Mental health services in England are a long way from fulfilling a government target to stop admissions of young people into adult psychiatric wards, according to a report by the children’s commissioner for England.
Al Aynsley-Green slammed a lack of progress following a study by his office in January 2007 that highlighted the often extremely poor experiences of children on adult wards.
The government has pledged that no one under 16 should be admitted an adult ward by November. Last year, it gave child and adolesent mental health services £31m to meet the target and the requirement under the Mental Health Act 2007 to ensure that all young people are admitted to hospitals in an environment suitable to their needs from April 2010.
But in the report published yesterday, the commissioner revealed serious shortages of properly-trained staff, activities, and children-friendly information on adult wards.
Around 10% of primary care trusts and mental health trusts responded inadequately, or not at all, of the commissioner’s recommendations made 20 months ago.
Aynsley-Green applauded some trusts that had showed a “real determination” to act on his 2007 recommendations but added: “It is clear that for other [trusts], much still needs to be done to ensure young people placed on adult wards have the appropriate level of care and support that they need.”
The report, Out of the Shadows, was co-authored by YoungMinds and Very Important Kids, a panel of young service users set up to advise YoungMinds and other organisations. It comes shortly before the publication of a national review of children and adolescent mental health services in England, due later this month.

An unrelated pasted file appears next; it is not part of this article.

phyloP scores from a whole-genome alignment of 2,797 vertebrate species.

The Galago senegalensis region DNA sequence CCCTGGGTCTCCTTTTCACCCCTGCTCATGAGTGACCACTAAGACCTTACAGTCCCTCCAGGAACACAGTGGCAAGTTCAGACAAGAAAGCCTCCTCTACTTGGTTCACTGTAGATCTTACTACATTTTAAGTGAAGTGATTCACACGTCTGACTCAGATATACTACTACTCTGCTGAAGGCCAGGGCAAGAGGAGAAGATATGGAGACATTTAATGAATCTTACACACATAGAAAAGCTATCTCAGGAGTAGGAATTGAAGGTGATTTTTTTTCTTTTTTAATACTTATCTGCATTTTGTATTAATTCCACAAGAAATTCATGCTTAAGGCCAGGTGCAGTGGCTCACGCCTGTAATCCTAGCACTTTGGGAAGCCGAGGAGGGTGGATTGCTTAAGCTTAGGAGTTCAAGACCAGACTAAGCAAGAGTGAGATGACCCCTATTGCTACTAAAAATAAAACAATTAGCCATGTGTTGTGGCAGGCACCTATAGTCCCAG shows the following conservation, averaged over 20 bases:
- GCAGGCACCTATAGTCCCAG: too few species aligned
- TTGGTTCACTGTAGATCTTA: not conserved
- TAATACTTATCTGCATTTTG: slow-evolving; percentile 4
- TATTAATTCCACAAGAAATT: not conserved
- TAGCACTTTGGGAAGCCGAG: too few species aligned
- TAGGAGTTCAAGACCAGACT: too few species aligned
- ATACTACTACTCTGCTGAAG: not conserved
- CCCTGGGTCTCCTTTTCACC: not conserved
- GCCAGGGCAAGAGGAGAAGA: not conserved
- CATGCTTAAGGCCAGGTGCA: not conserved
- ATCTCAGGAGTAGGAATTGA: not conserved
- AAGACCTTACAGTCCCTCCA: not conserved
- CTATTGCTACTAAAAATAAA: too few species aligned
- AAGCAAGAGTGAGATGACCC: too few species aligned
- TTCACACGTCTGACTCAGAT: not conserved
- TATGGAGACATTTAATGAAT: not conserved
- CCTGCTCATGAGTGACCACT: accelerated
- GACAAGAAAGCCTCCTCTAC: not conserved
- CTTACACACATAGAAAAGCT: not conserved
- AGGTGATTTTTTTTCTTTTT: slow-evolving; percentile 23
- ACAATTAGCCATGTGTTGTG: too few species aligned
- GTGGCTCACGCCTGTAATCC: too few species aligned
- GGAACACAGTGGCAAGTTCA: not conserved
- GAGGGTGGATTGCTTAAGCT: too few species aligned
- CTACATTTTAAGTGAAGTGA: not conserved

In response, Steve Shrubb, director of the NHS Confereration’s mental health network, admitted that a “relatively small” number of trusts still needed to improve their treatment of children.
“The case for investing in child mental health and health generally is unarguable. This report will be useful in helping trusts identify where improvements need to be made,” he said.
A Department of Health spokewoman said the government was confident that all trusts would ensure that no under 16-year-olds would be treated on adult psychiatric wards by next month, and that all under-18s would be treated in an age-appropriate environment in hospital by April 2010.
But she rejected a ban on 16 and 17-year-olds being placed on adult wards, arguing that some patients would not be treated in an environment “in line with their wishes” such as where a mature teenager might wanted to be treated as an adult.
Standard 9 of National Service Framework for Children, Young People and Maternity Services
CAMHS review – information on Department for Children, Schools and Families website
Four Children’s Commissioners’ joint report on the state of children’s rights in the UK